Background Missed appointments are a major problem in healthcare delivery, and are one element of patient compliance with treatment.
Aim To determine whether there was a relationship between the beliefs, attitudes, expectations of treatment, and previous treatment experiences of acne patients and the keeping of follow-up appointments for treatment.
Methods One hundred and forty-four consecutive patients presenting to a private dermatologist's office for the treatment of acne completed questionnaires concerning their beliefs and previous treatment, and a record was maintained of missed appointments over a series of five scheduled appointments. A control group of middle and high school students completed the same pretreatment questionnaire. Six months after starting treatment, a second questionnaire was completed regarding compliance with treatment, problems with medication, and frequency of appointments and appointment keeping.
Results There were very few differences between patients and controls in beliefs about the cause and treatment of acne. Patient appointment keeping was as follows: 28% of acne patients attended all four follow-up appointments, 10% three follow-up appointments, 15% two follow-up appointments, 13% one follow-up appointment, and 19% no follow-up appointments. Fifteen per cent of patients dropped out of treatment for one or two appointments and then returned.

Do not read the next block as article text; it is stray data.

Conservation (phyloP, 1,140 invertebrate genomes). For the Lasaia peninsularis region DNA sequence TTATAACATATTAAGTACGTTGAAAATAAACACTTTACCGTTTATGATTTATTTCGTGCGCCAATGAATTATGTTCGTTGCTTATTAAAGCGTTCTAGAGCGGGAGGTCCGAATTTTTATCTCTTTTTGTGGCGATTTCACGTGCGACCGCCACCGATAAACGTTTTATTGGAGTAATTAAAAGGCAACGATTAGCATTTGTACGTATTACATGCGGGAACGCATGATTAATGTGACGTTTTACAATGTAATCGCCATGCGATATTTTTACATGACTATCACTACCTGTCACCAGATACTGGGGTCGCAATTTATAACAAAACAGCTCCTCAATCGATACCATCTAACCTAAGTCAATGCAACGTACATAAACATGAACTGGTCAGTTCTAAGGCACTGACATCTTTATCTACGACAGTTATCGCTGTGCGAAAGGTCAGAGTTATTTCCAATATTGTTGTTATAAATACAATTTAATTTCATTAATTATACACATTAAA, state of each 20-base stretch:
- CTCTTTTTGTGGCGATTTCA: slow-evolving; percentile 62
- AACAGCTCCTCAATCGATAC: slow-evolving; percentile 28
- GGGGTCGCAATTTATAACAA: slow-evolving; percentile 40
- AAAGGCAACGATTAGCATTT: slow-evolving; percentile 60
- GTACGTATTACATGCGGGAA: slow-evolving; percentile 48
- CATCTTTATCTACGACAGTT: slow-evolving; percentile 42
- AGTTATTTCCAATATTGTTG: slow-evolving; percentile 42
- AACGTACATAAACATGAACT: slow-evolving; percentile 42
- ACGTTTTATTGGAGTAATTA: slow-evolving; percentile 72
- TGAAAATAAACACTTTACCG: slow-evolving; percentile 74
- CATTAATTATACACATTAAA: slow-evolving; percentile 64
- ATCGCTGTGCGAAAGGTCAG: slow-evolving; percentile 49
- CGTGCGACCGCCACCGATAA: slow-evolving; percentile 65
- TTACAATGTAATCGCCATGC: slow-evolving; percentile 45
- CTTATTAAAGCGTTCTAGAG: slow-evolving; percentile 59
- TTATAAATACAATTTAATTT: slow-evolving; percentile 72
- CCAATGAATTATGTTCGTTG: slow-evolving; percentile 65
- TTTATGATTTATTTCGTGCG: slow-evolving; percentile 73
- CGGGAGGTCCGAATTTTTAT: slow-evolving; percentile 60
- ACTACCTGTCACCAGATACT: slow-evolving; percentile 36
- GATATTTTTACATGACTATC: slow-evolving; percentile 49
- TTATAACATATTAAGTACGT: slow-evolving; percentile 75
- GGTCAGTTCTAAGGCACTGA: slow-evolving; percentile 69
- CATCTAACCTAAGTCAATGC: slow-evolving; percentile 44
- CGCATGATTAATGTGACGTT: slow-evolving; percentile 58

Conclusions Demographic factors, such as gender, race, method of payment for medical services, and type of therapy prescribed, were more important in determining appointment keeping behavior than were patient attitudes and beliefs, previous therapy, or severity of acne. Although there was no correlation between appointment keeping and knowledge of the condition, knowledge of the medication, severity of acne, age, or previous medical treatment, relationships were observed between demographic factors and appointment keeping.